Concensus for Campaigns
Tunisia, Egypt, and Libya have recently overthrown their corrupt politicians. Yemen is in the process, and Syria is up for grabs.
Tunisia’s government went peacefully; Egypt’s too was mostly peaceful (on the part of the protestors). Other Governments’ reactions remind me of the U.S. National Guard’s response to riots in Chicago or demonstrations at Kent State University. It is unsettling to remember what most young newscasters have forgotten: armoured cars with “twin-50’s” blowing bricks off the top of a Chicago building on Roosevelt Road, smoke rising from the city in sight of Republican suburbs; four innocent students killed by errant M-15s.
Today’s American revolutions are far less dramatic, but the Politicians should take heed.
The Tea Parties have been much excoriated by The President, the Democrats, and the Media. There are many opinions amongst the participants, but the one single thing that EVERYBODY agrees upon is that the Federal Government (that means Congress) should STOP SPENDING [more than Federal income]. Their sentiments are reflected in the election of many Representatives and a few Senators. Numbers vary, but at least forty Tea Party Republicans have entered Congress and are representing The People, much to the annoyance of Democrats and many entrenched Republicans.
The Occupy movement has been more difficult for politicians and parties to deal with. It was easy for the Democrats to respond to (and be against) the Tea Parties, but the 99% “occupiers” present a difficult question: “do we identify with dirty people who are against our contributors, or identify with their objections to the bail-outs we sponsored?” Republicans have a similar problem: “do we continue to identify with Wall Street, or condemn it?”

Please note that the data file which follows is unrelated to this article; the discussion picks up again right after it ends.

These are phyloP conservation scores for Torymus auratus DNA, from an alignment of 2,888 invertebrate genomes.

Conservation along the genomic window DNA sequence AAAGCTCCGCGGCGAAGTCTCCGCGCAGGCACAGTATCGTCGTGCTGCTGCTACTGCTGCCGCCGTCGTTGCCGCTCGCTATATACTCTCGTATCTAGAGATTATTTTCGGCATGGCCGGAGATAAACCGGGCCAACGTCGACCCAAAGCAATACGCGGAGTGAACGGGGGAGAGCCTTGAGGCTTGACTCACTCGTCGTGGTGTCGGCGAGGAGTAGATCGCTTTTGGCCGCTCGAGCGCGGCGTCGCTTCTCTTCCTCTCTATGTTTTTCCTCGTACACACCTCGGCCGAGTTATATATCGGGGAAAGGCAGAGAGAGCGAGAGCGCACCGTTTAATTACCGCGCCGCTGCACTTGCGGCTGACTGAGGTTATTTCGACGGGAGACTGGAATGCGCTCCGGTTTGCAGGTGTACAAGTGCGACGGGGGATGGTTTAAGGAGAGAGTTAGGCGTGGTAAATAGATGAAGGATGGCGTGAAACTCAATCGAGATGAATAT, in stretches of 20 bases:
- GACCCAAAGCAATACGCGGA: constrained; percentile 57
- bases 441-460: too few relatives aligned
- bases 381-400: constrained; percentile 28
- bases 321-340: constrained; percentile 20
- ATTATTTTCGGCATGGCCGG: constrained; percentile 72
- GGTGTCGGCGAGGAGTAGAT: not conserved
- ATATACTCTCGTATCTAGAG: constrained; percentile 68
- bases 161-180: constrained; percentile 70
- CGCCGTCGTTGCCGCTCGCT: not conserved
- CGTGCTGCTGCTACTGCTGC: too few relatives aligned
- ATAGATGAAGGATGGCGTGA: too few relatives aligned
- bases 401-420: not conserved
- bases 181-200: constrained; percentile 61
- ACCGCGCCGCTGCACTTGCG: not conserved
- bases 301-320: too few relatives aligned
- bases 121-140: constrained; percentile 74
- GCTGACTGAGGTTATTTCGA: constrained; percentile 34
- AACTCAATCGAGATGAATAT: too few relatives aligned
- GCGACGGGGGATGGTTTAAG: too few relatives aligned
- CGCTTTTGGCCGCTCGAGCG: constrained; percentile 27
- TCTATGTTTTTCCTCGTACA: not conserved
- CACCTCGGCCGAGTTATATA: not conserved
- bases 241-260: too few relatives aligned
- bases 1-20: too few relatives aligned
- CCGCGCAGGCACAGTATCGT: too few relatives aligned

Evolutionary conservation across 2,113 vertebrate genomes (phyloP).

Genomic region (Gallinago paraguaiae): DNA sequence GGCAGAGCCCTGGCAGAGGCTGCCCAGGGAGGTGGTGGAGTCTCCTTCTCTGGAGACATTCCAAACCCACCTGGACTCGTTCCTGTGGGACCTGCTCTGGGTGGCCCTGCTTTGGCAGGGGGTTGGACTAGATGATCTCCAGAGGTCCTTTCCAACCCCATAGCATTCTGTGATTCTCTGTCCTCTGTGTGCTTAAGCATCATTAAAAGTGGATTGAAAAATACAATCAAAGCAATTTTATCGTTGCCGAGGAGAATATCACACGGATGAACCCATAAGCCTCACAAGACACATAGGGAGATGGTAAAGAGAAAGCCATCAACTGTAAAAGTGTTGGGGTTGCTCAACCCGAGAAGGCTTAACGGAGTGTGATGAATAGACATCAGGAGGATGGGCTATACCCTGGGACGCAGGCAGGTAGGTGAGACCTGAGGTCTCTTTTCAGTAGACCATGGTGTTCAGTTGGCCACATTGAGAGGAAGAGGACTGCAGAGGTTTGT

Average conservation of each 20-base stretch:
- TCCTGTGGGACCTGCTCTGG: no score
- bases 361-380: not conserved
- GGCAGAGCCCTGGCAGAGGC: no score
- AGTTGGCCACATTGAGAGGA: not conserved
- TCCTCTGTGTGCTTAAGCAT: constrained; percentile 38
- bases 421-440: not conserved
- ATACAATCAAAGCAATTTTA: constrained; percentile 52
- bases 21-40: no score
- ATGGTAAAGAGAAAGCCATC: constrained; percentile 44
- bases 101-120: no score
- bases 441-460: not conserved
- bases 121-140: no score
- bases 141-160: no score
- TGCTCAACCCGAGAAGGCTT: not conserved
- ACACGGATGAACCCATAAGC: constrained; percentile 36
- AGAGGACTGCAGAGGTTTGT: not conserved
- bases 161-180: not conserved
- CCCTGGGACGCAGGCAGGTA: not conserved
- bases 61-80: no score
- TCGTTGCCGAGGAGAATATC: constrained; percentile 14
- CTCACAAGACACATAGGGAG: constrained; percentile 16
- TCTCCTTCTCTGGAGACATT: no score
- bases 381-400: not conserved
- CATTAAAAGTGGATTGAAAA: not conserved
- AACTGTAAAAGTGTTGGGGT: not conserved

The concensus that arises from the two most talked-about ground-roots political movements in the past few years is that Congress needs to rein in spending, and benefits/exemptions (and salaries [unlikely] or bonuses [exorbitant]) for the benefit of bankers, brokers, and hedge-fund managers should be reduced or eliminated.
Both Tea Partiers and Occupiers make some good points and also make many that can be mocked, but the consensus views need to be addressed. They are both a vocal part of the Electorate.
Politicians have forever promised to “reduce taxes” and “bring more money to my constituency.” (increase spending). The individual citizen equivalent of that meme is to come home to a family and say “honey, I told the boss to cut my salary, but we’re going shopping tomorrow!”
It is no wonder that Congress enjoys more than 80% condemnation by The Publick. Parties may rest assured that The Voters oft continue to vote incumbents in (because they expect little of our elected representatives), but the Princes and Princess of Congress need to understand that popular protests (be they Left or Right) are gaining awareness. The message is: cut spending and remove all of the benefits you have been giving to your prime contributors. The “best Congress that money can buy” is not necessarily the “best Congress that America’s People will elect!”
I don’t care much for divisive social issues. I have my own views on abortion, race, religion, and relationships. I’m willing to argue them with everybody but I don’t expect to impose my opinions on anybody. I’ve had to confront situations and conflicts involving all of the above. One other that the politicians don’t often touch: I am FOR the legalization of drugs … not because I support “stoners,” but because I believe that every citizen has the right to kill him- or her- self by doing something really stupid and I hate to waste $billions of dollars of public money enforcing laws that are unenforceable when drugs could be sold cheaply (reducing profit motives) and taxed (increasing revenues). NOTE: I am sad that a great-great aunt died of an “opium overdose” in 1898, when drugs were legal, but we didn’t have 5,000 DEA agents and a $2 billion budget for them back then. During the same term that President Nixon established the DEA with ~1,500 agents and a $75 million budget, he commissioned a report that concluded that Marijuana should be legalized and taxed.